Poor Jim. After all these years, he is now "unspectacular".
You know what you get with Jim. He is quiet, calm and organised. The kids love him. They see in him a committed teacher who really cares about them. They know that he can teach them things that they need to know. The affection that they hold for him is evident in all that they do.
He turns up every day. The kids in his class get a good deal; most of them know more at the end of the lesson than they did at the beginning. His classroom is a restful place. A haven. What more do we need to say?
Except that now he is "unspectacular".
Jim has been in the school for years. He has never sought promotion, indeed has positively avoided it. He has never worked to a CV or to a career plan. All he has ever wanted is to do a good job. We all know that this is what he does.
His priorities are clear. He will do his duty in school - and he has an unswerving sense of duty. Jim enjoys the job, he likes the buzz. But when it's time to go home he switches off and assumes his other, far more important, life.
There has never been any doubt in Jim's mind where his priorities should lie. In this, as in most other things, he is an excellent example to young teachers. Although apparently he is "unspectacular".
The community respects him. The kids and their parents are always pleased to see him in town and when they have left, they come back to see him. Parents are pleased when they know he is teaching their children. He is the one you would chose to teach your own.
He has little interest in what he regards as unproven ideas or techniques. He knows what has worked for him, what has helped his pupils achieve, so he sticks to it. I suppose everything is easy paced, but it is calm and it succeeds. It is success that is the key.
He has never considered moving schools. He has his life worked out. Why upset a pre-school routine that has served him and his family well for so many years? But sadly he is "unspectacular".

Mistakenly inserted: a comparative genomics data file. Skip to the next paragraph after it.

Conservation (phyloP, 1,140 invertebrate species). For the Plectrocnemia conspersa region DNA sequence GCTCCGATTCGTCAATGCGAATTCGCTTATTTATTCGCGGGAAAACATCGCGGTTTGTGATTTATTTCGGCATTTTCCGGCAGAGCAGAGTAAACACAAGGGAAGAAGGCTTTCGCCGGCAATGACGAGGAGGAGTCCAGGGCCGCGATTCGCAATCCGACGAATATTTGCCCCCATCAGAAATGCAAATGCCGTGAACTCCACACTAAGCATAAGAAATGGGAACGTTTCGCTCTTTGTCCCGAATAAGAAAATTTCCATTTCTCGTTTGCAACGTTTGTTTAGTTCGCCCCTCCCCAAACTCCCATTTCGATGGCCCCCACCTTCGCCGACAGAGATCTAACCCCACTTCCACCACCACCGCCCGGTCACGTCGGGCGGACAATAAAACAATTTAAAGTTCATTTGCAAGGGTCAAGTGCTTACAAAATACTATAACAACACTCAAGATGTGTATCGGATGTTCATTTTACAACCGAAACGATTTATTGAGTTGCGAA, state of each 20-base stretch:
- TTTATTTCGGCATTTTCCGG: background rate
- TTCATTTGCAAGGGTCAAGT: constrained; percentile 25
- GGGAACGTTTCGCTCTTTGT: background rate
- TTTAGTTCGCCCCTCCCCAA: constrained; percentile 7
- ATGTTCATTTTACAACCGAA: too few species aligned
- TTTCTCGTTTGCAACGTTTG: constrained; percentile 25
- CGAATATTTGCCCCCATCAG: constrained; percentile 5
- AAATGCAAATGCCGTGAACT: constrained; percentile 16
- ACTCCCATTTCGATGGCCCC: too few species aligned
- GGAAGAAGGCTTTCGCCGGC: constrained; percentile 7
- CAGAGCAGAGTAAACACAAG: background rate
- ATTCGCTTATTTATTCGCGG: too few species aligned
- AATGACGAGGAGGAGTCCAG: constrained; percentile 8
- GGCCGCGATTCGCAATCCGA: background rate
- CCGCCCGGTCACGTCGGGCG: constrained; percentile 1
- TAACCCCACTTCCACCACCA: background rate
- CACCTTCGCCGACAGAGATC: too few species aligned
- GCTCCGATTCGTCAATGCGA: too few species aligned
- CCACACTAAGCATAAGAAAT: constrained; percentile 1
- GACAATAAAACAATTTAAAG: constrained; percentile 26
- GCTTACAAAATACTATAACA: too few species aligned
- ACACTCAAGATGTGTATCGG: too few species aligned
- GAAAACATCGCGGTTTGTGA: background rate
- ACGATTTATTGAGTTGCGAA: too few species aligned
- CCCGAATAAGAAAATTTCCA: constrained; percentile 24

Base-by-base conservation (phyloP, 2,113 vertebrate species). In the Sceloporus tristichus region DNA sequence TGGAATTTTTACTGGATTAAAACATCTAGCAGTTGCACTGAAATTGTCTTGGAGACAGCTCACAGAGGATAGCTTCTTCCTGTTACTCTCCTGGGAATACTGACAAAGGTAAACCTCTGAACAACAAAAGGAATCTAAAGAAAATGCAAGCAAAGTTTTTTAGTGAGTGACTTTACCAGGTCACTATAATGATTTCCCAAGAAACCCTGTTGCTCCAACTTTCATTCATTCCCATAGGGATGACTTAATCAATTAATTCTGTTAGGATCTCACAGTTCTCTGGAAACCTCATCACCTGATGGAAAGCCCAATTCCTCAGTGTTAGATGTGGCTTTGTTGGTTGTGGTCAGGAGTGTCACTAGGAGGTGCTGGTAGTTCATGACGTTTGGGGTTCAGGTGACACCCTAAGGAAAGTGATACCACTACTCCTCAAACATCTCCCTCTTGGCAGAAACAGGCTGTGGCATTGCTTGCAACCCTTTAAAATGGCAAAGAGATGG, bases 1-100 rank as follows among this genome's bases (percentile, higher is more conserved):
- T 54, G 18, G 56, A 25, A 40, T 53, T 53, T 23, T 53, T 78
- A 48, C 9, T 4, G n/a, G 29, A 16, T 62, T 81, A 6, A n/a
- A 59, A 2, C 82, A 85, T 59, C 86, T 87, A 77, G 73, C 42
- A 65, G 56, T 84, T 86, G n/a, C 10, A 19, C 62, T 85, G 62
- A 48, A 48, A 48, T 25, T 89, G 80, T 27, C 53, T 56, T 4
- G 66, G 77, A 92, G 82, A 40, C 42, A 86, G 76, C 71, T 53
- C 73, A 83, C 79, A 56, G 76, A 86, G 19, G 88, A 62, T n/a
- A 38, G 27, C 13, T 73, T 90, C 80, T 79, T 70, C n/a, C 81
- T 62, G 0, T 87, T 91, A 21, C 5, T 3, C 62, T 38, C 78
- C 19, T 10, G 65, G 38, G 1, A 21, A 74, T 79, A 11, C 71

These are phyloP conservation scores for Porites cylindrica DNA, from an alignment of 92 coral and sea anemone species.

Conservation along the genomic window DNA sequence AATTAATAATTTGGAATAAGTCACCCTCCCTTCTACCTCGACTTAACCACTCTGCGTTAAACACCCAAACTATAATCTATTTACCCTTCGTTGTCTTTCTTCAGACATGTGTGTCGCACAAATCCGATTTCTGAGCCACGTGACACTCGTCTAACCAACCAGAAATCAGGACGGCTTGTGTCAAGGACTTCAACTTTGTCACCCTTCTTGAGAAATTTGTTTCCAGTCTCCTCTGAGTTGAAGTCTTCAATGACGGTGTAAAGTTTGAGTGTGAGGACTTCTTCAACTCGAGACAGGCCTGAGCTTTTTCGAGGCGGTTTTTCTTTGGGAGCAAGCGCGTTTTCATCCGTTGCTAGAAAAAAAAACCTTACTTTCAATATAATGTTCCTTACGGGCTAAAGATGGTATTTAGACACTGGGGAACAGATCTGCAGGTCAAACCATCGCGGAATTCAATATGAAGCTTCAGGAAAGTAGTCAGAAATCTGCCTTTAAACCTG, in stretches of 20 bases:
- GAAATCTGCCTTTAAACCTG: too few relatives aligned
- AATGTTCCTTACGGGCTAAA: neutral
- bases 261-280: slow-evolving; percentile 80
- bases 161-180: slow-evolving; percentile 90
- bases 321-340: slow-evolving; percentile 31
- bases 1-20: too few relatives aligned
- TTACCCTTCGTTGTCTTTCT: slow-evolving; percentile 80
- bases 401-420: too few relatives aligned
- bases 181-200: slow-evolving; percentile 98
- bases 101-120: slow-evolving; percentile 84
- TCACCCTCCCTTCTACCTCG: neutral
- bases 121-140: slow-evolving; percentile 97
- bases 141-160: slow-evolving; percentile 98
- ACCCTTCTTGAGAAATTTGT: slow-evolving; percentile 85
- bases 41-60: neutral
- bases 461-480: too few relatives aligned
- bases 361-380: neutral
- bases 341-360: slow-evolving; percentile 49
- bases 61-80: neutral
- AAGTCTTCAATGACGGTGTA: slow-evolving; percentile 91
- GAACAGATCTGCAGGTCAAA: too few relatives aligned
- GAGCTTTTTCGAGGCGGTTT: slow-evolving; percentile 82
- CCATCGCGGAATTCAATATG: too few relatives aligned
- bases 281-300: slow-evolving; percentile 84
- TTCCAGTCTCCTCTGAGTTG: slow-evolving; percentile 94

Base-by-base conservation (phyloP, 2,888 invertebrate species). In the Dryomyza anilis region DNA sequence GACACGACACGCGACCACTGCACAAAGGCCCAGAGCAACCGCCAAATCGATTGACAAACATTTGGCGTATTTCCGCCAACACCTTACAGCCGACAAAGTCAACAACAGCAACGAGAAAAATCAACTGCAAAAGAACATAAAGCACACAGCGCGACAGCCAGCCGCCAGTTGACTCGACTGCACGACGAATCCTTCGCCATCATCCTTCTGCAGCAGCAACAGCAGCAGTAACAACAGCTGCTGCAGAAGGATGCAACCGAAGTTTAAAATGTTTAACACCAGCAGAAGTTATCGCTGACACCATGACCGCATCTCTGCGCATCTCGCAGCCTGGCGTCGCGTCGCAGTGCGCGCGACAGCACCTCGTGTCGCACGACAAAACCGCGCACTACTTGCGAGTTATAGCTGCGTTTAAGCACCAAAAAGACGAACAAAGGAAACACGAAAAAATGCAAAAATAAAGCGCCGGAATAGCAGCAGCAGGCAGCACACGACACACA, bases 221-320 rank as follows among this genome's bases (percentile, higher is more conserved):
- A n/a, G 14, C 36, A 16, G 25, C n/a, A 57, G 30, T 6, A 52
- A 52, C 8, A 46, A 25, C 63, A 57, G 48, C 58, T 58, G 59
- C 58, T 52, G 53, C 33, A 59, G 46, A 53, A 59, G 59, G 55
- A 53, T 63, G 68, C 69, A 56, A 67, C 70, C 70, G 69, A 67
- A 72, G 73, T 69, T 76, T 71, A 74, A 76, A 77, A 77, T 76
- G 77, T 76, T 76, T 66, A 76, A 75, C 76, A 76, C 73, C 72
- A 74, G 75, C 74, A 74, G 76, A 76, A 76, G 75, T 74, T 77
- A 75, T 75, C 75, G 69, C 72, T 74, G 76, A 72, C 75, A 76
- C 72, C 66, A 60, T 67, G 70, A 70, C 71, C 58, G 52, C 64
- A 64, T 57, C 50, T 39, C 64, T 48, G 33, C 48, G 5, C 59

When you consider Jim you realise that he is the backbone of the profession. Without teachers like Jim, schools would fall apart. We should never overlook the central part teachers like him play.
I remember when I started teaching. There were two Second World War RAF veterans on the staff. Part of the fabric of the school. They didn't want to do anything other than the job they were doing - a job they did extremely well. They were proper teachers who commanded both respect and affection from staff and students alike.
But such teachers are not the shooting stars of the profession, those who can light up our firmament in a blaze of light. For they are unspectacular. And to be unspectacular is clearly not enough.
You may manage their performance if you will. You may set them targets and ask them to assess each other's work. You may then enrich their lives with brand new management speak. You can talk of learning styles and three-part lessons. But remember: that stellar light glimmers for an instant and then it is dark once more.
It is an eternal reality that remains. A good person in a classroom doing a good job. And what more would you ask for your own children?
It is time we praised the ordinary teacher. We must make sure that they are not to become an endangered species.
Lessons now need to be major experiences. Multimedia entertainment. Energy. Explosions. Infinite variety. We must feed the need for thrills. Every lesson like a video game, like Noisy Night in the Youth Club. And every lesson full of sound and fury. Signifying nothing.
Apart from anything else, it is not possible to do this sort of thing five times a day. And surely nobody can take this constant stimulation, not even our most committed ADHD Asbo hoodie.
But of course this is what you must do, if you don't want to be labelled "unspectacular".
Apparently we should never expect reflection. Perhaps it is too dangerous.
In the end the circle will turn. It must. Someone will write a paper about these new lessons we are supposed to perform for the goldfish generation. We will be told that now we will have to read to our classes. Whole books. Every word. Or talk to them.
And suddenly the new stars of the job will be the unspectacular.
And we shall seek them out everywhere. For we will be told to model ourselves upon them.
And then we shall find that they will have retired.
Geoff Brookes, Deputy head, Cefn Hengoed School, Swansea.